‘Muppet Babies’ Review: The Hellscape Of The Muppet Baby Mind

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Incredibly, the fantasy monster doesn’t totally incapacitate the Muppet Babies’ fragile young minds. They valiantly press on, and attempt to overcome Beaker’s fears through the magic of song. Their song, “Good Things Happen In The Dark,” delves into what you’d expect.

There is a mild reprieve from all things slime monster, and images of drive-in theaters, chasing fireflies, romantic moon beams and cricket serenades permeate the Muppet’s senses. Fozzie, however, dashes these emotions to the rocks for Beaker. He stupidly mentions how, without the dark, there also would be no “scary, creepy, awful haunted houses.” He then says campfires wouldn’t be as enjoyable, and that, without campfires, there would be no scary ghost stories. This of course sets Beaker off again, his squeals like the starting pistol in a race against the Muppet’s collective madness.

Bunsen and Beaker descend into madness. (Photo: CBS/Claster)

In little time at all, the slime monster makes a triumphant return, relentlessly pursuing his targets as if it’s his sole purpose in the universe. As before, I could just imagine this beast’s jaws clamping down on Beaker, gnashing and gnawing him to a bloody pulp as he squeals one last squeal before his aghast face is unrecognizable.

These would certainly be Beaker’s fears, if we were to extract them into real-life terms. Beaker’s symbolic intestines would be dangling from the teeth of his own mental demons. It’s almost perfectly symbolic of the already advancing decline of his youthful innocence and eventual decay.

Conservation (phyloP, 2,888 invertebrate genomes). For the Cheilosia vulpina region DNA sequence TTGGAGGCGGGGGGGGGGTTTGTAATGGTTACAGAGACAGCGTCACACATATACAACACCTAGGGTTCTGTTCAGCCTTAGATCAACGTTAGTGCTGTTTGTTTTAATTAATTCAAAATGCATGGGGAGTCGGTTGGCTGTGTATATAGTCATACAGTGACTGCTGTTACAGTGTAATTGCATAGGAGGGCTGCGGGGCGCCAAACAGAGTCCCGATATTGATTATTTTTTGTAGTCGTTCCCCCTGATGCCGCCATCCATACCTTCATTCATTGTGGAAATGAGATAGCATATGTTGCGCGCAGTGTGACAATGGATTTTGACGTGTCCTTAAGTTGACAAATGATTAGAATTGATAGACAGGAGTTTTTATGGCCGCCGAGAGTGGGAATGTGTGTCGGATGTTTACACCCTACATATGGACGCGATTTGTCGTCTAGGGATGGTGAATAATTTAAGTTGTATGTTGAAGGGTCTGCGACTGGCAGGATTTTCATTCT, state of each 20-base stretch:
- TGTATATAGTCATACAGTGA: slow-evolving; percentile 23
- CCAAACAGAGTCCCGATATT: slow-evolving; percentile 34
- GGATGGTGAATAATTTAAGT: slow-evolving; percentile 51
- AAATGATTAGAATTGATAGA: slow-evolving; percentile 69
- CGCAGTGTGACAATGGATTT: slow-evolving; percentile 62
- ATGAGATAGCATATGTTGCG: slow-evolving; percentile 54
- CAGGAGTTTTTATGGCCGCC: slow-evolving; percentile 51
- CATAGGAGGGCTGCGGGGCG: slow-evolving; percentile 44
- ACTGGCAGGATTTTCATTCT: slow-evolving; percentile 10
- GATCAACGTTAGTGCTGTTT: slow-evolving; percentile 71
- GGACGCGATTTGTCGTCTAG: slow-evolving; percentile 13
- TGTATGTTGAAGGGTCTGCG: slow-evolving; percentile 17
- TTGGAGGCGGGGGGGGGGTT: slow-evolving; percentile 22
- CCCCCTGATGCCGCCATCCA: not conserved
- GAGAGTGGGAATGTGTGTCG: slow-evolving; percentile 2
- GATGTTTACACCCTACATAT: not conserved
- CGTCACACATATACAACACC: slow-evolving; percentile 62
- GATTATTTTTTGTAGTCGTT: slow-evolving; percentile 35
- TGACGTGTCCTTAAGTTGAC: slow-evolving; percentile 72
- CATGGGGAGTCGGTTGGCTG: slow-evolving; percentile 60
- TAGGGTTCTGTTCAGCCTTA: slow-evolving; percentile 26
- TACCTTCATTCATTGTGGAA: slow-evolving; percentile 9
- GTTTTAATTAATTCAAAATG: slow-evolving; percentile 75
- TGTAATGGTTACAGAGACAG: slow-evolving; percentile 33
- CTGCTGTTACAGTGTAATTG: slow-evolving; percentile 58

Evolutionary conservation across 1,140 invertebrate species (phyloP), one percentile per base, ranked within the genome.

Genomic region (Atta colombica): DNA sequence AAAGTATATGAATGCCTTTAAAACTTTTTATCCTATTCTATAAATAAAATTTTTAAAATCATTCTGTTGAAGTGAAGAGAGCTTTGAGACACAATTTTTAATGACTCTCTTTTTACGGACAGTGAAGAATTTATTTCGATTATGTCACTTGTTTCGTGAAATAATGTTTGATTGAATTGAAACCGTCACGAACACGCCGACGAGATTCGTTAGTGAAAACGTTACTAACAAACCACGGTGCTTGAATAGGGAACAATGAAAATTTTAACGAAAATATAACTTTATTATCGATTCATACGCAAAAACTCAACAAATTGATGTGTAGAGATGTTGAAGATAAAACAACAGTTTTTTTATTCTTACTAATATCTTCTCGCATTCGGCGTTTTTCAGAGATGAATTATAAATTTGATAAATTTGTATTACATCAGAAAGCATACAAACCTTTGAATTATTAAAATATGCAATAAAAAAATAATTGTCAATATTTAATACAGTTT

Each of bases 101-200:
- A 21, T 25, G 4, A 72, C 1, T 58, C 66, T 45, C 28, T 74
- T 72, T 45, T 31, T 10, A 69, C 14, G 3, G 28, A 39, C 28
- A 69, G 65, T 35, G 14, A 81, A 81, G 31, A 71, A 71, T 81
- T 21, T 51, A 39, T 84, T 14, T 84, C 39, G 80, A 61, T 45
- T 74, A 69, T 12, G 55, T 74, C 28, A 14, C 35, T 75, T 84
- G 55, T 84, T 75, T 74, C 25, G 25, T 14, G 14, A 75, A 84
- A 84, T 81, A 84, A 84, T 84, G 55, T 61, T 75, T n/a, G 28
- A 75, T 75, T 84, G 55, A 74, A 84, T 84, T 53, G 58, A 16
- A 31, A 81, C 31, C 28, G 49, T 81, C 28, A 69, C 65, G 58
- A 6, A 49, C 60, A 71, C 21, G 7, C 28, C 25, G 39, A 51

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Almost out of nowhere, Nanny interrupts their slime monster fantasies. She admits that, as a child, she too was afraid of the dark. She says she wore a sleep mask during the day to get over her own fears. This functions as a confession of Nanny’s own fragile mind, as well as practical advice.

Fozzie’s sincerity makes his inadequacy seem all the more pathetic. (Photo: CBS/Claster)

But how to get Beaker to finally go to sleep? Sleeping pills? Hypnosis? What?

When the idea of counting sheep is mentioned, Fozzie’s idiocy adds hurdles yet again, as he says, “I always count baby ducks hopping over chili dogs into a bowl of tapioca and bumble bees!” This nightmarish imagery is powerful, and is very much an open window into Fozzie’s vast yet vacuous mind (in the realm of psychology, this type of speech might be called “word salad,”potentially indicative of advanced schizophrenia). Incredibly, Beaker is able to overcome Fozzie’s stifling inanity, and actually thwarts the slime monster with the power of his imagination.

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In the end, though, one wonders if it isn’t too little, too late. Beaker is undoubtedly forever scarred by the experience, as such crippling fears never seem to totally go away. We can only hope Beaker’s fears have been allayed forever, because that slime monster has one hell of an appetite, and there are so many Muppets on the menu!